Kevin Rennie: Voters' 'Great Rebuke' Of Trump Begins

Voters gave us a glimpse of the Great Rebuke that is taking shape in reaction to the loathsome demagogue's first year in the White House. It is part of our strength that our tradition of frequent elections allows voters to express their disapproval and dismay in peaceful and emphatic measures.

Disapproval of Donald Trump and supine Republicans did not show itself in every contest. Protest votes never do. But in many states, including Connecticut, it can be found in enough results to be a trend that no one should doubt. Municipal campaigns are the ones in which you most often see voters crossing party lines and splitting their tickets. There was much less of that Tuesday than usual.

In many places, the stigma of being a Republican was enough to cause Republicans to lose control of local boards that they have often won in the past despite being outnumbered by registered Democrats. In low turnout elections, which municipal elections almost always are, if one party can energize just a chunk of its members it can be decisive. It was in many towns on Tuesday.

In the Hartford area, Glastonbury was the prime example. Republicans have enjoyed decisive control of the town council for two decades. The difference this year was that, in affluent towns along the East Coast, Democrats and Democratic-leaning unaffiliated voters were not voting for Republicans as they often do in local elections.

Fairfield County saw the Democratic vote surge in many areas that had been reliably Republican in local elections. Republicans suffered unexpected defeats or close calls in places they are accustom to winning in off years. Greenwich First Selectman Peter Tesei, seeking a record sixth two-year term, saw his usual thumping margin of victory cut to just several percentage points.

Here's a cautionary tale for those Trump-loving Republicans. In New Canaan, about as Republican as a town gets in Connecticut, enthusiastic Trump supporter Kevin Moynihan eked out a win by 33 votes for first selectman in a place where the contest would not be close in a normal year. In the town of Fairfield, the Democrats trounced the Republicans by taking control of the Representative Town Meeting.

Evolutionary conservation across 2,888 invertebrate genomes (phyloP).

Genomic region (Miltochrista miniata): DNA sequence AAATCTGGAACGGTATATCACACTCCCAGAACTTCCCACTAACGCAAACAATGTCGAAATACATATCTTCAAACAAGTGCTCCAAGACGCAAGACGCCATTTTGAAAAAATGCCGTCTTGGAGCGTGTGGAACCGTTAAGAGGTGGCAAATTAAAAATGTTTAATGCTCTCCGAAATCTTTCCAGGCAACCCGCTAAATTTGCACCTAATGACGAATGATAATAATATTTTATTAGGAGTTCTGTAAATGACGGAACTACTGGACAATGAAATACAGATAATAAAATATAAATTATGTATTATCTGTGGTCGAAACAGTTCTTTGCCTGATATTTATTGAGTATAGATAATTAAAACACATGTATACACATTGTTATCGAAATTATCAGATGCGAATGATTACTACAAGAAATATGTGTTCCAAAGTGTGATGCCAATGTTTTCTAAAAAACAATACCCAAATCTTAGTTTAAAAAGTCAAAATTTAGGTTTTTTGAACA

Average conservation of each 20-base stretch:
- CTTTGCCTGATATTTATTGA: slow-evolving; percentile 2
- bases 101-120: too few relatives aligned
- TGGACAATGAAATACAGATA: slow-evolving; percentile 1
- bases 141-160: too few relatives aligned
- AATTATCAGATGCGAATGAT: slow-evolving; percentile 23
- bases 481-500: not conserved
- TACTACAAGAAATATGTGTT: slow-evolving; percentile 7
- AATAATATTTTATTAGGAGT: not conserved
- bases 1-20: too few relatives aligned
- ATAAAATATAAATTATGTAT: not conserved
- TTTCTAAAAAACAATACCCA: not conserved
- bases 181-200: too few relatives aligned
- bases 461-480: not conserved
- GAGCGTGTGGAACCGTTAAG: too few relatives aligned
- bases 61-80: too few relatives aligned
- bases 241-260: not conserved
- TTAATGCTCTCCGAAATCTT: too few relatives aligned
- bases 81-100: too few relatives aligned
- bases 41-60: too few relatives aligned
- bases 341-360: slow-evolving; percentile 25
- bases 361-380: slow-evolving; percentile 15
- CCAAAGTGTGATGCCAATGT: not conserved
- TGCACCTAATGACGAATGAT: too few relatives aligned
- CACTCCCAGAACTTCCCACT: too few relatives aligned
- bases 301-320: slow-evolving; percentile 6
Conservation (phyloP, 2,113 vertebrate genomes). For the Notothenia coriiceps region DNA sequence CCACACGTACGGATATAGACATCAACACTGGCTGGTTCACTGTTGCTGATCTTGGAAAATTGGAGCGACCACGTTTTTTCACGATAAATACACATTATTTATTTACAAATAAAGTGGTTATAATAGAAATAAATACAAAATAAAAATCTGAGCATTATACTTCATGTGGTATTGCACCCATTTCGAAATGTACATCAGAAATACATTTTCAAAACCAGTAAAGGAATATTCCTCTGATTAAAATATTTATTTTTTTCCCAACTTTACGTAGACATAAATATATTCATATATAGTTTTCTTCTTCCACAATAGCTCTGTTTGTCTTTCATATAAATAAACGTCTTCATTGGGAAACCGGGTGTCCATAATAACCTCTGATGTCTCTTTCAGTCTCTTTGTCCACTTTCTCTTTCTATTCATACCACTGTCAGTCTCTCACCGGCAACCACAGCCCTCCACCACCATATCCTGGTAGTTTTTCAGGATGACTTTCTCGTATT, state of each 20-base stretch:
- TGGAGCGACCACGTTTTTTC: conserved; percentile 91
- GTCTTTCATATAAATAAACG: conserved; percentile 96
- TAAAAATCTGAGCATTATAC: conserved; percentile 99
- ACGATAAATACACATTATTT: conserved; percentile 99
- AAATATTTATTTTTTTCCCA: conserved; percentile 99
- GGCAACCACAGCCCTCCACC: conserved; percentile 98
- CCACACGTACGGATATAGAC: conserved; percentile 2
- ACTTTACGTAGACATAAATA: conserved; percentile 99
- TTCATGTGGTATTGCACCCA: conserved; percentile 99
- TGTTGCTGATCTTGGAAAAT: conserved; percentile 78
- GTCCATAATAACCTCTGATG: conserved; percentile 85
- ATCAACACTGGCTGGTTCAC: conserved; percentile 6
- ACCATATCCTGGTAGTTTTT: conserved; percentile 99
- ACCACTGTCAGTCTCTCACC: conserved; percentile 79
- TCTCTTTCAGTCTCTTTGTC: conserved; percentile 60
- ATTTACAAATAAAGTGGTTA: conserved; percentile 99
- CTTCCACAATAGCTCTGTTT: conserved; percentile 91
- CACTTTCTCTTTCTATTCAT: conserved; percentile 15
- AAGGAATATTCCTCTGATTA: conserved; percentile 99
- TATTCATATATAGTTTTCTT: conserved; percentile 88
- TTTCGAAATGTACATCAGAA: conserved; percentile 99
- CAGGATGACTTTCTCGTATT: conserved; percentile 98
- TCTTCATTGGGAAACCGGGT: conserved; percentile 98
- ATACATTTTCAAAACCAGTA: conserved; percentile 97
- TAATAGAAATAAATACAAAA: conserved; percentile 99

Mark Boughton, the mayor of Danbury and a Republican expected to run for governor, won another big victory. The traditionally Republican towns around Danbury saw Democrats win, ousting Republican incumbents. The extent of Boughton's win may improve his chances in the ferocious and crowded race for the Republican nomination for governor.

The same cannot be said for Trumbull's Tim Herbst. The disputatious Republican had a close call in 2015 and would likely have lost this year, so he did not run for re-election. Instead, he is concentrating on a bid for governor. His Trumbull Republicans suffered humiliating losses. The voters may have been sending a message to the rest of Connecticut. No one should be surprised if Trumbull Democrats use their new authority to scrutinize the details of Herbst's administration.

There was another cautionary tale two states away. New Jersey's Chris Christie is the nation's most unpopular governor, narrowly beating our own Dannel P. Malloy for that distinction. Christie's Republican lieutenant governor, Kim Guadagno, bore the brunt of voters disdain for the obnoxious incumbent in her doomed bid to take his place. Guadagno could never shake the stench of Christie. She lost to a retired Wall Street baron by 13 points. New Jersey does love its rich Democrats, though not always for long.

Guadagno's unhappy fate ought to cause Lt. Gov. Nancy Wyman to take note. With a weak Democratic field seeking the party's nomination to succeed Malloy, it must be tempting for the 30-year veteran of public office to mount a bid for governor.

Malloy's legacy of failure would be a burden for his nodder-in-chief of the last seven years. Thousand of voters found a way on Tuesday to express their disdain for Donald Trump. It does not mean they have deluded themselves into thinking that seven years of terrible decisions haven't imposed a dire cost on Connecticut.

The state, for example, has suffered three consecutive months of job losses while the national economy continues to expand. A year can bring many changes in a vibrant democracy, but the last seven have not brought much good to Connecticut.

Kevin Rennie is a lawyer and a former Republican state legislator. He can be reached at kfrennie@yahoo.com.

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